I'm of two minds on this one. On the one hand, I feel that in a tough market, going through the percieved expense and extra time to get LEED CERTIFICATION is definitely on the chopping block. On the other hand, I think that green building in general is still going to be happening since it gives a substantive value to an otherwise saturated condo market. The past trend for luxury condo developement in New York was to just buy it, build it, push it out the door and pocket your millions. Whether or not a building was green made no appreciable difference to developers since it would just take out of their bottom line and not add appreciably to the cost per square foot they could get. A lot of those developers are now sitting on condo vacancies and have become landlords, renting the empty ones out and trying to weather the storm. In New York, landlords traditionally pay for heat and so the developers turned landlords are dealt a double whammy of having rents that won't cover their highly leveraged mortgages and having to pay to heat poorly made luxury condos with floor to ceiling windows and poor insulation.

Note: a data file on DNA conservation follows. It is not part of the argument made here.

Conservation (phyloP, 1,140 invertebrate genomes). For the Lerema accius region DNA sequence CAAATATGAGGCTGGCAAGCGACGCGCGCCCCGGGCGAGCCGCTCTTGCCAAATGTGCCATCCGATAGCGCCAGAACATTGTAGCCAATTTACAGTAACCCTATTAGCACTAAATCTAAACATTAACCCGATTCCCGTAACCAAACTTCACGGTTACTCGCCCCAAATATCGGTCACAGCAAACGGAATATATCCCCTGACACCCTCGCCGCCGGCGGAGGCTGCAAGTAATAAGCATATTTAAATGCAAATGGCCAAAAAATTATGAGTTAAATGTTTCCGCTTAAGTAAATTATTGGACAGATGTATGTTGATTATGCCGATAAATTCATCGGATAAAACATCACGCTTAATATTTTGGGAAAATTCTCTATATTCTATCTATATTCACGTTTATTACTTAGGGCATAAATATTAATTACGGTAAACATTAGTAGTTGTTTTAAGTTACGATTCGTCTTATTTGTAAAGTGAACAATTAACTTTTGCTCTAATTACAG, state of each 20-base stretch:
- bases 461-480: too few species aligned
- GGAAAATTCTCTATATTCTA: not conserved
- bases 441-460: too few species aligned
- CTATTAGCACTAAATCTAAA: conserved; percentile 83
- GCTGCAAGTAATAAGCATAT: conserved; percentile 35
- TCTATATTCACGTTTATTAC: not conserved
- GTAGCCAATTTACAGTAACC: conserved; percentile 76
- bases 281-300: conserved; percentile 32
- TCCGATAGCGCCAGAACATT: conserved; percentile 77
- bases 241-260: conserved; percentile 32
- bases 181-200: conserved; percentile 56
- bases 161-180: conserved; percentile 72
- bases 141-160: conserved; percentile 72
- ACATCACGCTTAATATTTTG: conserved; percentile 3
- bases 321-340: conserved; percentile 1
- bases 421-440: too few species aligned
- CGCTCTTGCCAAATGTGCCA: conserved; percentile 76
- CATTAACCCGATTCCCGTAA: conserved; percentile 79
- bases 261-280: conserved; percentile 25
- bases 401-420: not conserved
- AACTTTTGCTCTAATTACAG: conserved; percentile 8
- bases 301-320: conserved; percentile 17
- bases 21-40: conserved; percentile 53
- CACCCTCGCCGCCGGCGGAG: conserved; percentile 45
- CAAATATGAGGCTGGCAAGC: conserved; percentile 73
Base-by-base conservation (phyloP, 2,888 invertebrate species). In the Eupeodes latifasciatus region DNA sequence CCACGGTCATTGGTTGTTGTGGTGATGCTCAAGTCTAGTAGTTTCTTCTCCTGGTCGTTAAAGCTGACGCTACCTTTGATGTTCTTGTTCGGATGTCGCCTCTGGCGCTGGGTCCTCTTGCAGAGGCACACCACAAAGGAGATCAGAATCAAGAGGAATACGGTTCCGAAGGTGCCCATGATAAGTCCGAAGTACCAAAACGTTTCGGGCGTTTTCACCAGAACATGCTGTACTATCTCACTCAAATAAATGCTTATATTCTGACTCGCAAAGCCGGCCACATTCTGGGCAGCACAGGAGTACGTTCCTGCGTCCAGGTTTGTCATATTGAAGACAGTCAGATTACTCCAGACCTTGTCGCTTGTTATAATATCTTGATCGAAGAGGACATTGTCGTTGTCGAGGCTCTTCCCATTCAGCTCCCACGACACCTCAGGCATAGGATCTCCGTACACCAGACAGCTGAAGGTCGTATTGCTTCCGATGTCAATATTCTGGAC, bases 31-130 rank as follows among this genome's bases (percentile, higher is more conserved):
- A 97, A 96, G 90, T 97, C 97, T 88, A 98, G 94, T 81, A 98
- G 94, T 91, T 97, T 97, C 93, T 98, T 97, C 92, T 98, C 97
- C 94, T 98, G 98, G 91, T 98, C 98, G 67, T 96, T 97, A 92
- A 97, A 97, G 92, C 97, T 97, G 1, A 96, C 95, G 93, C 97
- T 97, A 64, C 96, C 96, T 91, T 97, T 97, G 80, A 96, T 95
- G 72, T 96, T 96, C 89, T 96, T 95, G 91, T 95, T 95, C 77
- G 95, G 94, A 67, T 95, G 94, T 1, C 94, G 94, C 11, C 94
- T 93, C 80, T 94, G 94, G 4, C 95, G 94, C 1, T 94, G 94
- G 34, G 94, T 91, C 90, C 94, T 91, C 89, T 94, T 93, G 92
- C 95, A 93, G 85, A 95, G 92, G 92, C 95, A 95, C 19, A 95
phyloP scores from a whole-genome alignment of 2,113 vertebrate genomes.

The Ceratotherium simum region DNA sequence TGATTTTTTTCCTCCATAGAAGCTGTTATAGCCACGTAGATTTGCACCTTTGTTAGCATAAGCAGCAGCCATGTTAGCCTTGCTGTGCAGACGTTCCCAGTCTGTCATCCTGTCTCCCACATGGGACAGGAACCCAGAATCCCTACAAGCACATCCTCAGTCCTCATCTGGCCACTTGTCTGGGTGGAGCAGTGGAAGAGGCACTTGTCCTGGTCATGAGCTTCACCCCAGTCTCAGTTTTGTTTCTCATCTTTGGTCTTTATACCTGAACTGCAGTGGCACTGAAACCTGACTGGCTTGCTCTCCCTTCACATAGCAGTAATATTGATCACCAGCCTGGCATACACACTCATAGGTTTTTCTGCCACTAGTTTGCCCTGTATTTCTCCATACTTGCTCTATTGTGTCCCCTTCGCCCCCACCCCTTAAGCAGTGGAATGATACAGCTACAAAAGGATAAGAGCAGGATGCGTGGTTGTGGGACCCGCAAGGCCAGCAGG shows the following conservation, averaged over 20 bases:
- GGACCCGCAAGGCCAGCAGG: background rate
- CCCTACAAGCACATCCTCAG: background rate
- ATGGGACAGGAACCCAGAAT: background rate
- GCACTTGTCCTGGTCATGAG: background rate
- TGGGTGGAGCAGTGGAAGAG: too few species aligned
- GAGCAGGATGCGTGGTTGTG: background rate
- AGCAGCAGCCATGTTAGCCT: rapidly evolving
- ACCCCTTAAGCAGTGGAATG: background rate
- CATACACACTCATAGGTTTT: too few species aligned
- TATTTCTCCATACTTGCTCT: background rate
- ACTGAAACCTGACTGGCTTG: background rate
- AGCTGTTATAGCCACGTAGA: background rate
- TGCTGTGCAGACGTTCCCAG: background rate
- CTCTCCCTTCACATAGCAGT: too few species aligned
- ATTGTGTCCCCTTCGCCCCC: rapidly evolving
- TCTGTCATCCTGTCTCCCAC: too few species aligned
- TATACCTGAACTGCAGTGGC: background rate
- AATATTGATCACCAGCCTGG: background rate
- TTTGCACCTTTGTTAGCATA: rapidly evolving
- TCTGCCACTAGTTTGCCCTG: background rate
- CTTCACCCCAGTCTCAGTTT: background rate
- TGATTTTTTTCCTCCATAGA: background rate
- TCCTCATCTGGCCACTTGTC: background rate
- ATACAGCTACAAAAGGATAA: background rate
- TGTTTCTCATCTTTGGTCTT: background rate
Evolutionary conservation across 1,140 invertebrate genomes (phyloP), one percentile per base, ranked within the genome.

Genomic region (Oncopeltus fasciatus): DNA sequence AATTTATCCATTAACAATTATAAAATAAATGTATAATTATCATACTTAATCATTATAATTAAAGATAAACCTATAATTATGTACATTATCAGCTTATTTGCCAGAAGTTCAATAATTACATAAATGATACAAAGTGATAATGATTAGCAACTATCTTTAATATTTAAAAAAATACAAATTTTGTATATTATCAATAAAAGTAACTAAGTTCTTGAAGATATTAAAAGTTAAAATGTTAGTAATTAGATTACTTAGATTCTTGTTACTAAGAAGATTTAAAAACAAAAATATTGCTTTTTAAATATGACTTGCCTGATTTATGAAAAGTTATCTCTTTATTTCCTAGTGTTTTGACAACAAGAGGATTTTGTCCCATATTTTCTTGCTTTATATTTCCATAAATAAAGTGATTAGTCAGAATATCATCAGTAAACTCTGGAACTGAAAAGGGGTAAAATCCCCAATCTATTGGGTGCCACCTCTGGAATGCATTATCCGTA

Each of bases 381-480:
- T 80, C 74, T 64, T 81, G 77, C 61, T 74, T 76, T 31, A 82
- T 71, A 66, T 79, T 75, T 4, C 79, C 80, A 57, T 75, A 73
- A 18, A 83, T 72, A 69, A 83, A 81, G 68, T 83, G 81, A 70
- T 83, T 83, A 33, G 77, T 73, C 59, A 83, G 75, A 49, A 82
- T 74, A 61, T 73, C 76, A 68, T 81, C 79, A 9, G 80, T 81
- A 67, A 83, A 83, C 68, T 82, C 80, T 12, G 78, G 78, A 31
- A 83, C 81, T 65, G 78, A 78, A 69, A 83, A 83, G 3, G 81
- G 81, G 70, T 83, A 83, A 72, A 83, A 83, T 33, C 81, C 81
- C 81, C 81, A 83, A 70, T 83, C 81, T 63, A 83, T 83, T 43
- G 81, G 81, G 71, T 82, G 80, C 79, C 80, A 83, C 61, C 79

I think that in the coming economy, residential and commercial buildings will begin to be rated by thier effiecency in much the same way that people now look at the fuel economy stats on new cars. If I had money now to invest in a commercial building, I'd take a much more favorable view of one that has an energy modeling report in the prospectus.

Chris Cheatham - October 17, 2008 10:13 AM

Thanks for the comments Jason! I hope you are right regarding LEED certification. You make a good point that lenders may be looking to finance projects with a competitive edge and LEED certification provides that competitive edge. My fear is that "marginal projects" that previously would have pursued LEED certification will not do so when strapped for cash.

Next week, I am going to write about why projects SHOULD continue to pursue green building strategies and certification. You have hit on some of the primary reasons.